Beware the jumping cholla, Cylindropuntia fulgida. This shrubby, branching cactus will -- if provoked by touching -- anchor its splayed spines in the flesh of the offender. The barbed spines grip so tightly that a segment of cactus often breaks off with them, leaving the victim with a prickly problem.
This is one of six species of cactus subjected to careful testing by University of Illinois postdoctoral researcher Stephanie Crofts and animal biology professor Philip Anderson. The researchers, who study the biomechanics of puncturing plants and animals, wanted to know how spine structure influences its performance.
They found that the same biomechanical traits that allow cholla thorns and other barbed spines to readily penetrate animal flesh also make the spines more difficult to dislodge. The researchers report their findings in the Proceedings of the Royal Society B.
"We're looking at the fundamental mechanics of a puncture event and how differences in cactus spines -- in particular their microstructure -- affect how they puncture and anchor into whatever they're puncturing," Crofts said.
In addition to cholla, the researchers evaluated the spines of Echinocactus grusonii, the golden barrel cactus; Opuntia fragilis, or brittle prickly pear; Pereskia grandiflora, the rose cactus; Echinopsis terscheckii, the Argentine saguaro; and Opuntia polyacantha, the plains prickly pear.
Cactus spines may have a variety of functions, including defending the plant from predators, providing shade and collecting water from fog. Cholla spines have a reproductive purpose: By latching on to any critter unlucky enough to brush past them, the spines help the plant distribute pieces of itself to new locations.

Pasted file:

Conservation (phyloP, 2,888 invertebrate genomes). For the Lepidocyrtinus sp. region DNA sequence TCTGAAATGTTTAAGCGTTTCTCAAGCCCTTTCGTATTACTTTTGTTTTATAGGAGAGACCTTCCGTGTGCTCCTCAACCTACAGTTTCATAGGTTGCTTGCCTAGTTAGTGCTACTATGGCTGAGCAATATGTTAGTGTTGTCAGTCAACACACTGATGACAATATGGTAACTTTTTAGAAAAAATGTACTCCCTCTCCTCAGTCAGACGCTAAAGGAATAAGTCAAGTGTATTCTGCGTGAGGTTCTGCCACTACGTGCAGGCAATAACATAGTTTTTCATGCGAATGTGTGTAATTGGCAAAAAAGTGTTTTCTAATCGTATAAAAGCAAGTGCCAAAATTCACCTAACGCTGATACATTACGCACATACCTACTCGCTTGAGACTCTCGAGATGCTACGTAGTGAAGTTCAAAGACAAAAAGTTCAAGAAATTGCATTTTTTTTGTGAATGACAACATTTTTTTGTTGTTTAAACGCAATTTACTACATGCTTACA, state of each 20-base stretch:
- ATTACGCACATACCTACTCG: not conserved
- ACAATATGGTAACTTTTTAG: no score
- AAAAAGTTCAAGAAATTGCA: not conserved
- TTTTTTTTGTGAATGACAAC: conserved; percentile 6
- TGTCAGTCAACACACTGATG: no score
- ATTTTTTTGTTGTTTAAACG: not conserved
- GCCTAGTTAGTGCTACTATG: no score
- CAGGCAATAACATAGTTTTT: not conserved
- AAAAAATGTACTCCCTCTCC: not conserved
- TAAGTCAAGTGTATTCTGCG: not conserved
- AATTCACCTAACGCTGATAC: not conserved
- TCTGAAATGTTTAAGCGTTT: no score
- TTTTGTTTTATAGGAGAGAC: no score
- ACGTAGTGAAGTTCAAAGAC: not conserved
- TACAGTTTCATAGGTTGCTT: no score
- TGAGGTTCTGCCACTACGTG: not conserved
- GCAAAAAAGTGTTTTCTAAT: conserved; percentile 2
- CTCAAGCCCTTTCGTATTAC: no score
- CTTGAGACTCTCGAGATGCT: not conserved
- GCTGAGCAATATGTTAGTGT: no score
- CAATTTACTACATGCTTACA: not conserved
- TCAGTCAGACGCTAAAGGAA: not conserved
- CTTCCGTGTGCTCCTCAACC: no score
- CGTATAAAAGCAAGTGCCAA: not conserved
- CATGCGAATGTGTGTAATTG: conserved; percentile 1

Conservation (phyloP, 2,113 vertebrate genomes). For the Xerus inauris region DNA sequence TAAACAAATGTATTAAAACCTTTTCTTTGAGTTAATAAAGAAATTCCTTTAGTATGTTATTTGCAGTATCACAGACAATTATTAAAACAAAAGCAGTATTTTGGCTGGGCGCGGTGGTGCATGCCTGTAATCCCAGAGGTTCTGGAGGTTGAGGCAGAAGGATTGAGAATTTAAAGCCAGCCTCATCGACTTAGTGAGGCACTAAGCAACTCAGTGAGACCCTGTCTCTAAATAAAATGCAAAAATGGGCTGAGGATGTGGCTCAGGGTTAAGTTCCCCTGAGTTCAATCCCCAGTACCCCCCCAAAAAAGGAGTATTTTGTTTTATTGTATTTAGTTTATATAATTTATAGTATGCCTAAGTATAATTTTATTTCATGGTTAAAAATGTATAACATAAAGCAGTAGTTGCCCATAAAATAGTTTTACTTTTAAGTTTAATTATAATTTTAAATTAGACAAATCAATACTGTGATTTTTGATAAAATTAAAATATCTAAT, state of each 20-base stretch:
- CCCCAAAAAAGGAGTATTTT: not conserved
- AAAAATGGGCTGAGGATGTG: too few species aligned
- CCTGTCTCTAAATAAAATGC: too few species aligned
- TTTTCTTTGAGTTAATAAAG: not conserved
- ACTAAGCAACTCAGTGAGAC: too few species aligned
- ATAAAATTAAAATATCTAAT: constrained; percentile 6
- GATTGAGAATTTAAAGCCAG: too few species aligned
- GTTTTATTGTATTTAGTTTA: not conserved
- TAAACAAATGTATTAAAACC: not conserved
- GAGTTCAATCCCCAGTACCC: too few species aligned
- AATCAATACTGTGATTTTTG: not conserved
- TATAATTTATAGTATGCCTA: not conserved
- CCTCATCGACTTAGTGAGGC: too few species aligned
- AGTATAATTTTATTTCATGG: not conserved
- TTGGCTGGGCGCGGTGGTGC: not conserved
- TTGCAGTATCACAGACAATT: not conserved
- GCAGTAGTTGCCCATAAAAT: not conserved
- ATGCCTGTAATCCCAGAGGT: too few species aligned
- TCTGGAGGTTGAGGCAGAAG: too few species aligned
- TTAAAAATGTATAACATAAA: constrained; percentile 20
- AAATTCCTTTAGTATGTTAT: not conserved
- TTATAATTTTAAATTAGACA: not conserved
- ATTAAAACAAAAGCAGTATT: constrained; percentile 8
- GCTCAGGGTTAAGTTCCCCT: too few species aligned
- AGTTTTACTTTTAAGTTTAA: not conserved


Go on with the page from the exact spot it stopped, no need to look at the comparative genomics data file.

To compare the different spines, Crofts and Anderson tested them in skinless chicken breasts, pork shoulders (with the skin) and synthetic elastomers of differing densities. They measured how much force was required to puncture -- and withdraw from -- each material with each type of spine.
"Before we started the experiments, we looked at the spines under a scanning electron microscope," Crofts said. "The barbed spines -- like those on the cholla -- looked incredibly similar to porcupine quills studied by other groups."
Like porcupine quills, barbed cactus spines have a shingled appearance, the result of overlapping layers of barbs. And, like those on the porcupine quills, the cactus barbs are just the right size to snag animal muscle fibers, the researchers discovered.
Spines without barbs required more work to initiate fracture, the researchers found. Barbed spines more readily penetrated their targets and required less work to do so. They also were more difficult to remove from animal tissue.
"In order to puncture effectively, the cholla spine has to be able to penetrate the target very easily, so that just a slight brushing is all it takes," Anderson said. "At the same time, it has to be really hard to remove."
In porcupine quills and barbed cactus spines, the barbs act like little sharpened blades that concentrate the stress and cause the animal tissue to fracture more easily, Anderson said.
"Then the barbs catch on your muscle fibers, making it difficult to remove them," he said.
The researchers detected reliable differences in performance between the cactus species. For example, O. polyacantha "required significantly more work to withdraw from the chicken than any other species," the team found. Cholla spines were significantly more difficult to withdraw from pig tissue. In fact, a single cholla spine could hoist a half-pound hunk of pork up by its skin.
The cringe-worthy findings went further. Barbed spines removed from chicken breast ended up with a coating of animal tissue, the team found. Barbed spines in pig flesh came out clean, but missing some of their barbs. Those, presumably, remained in the flesh.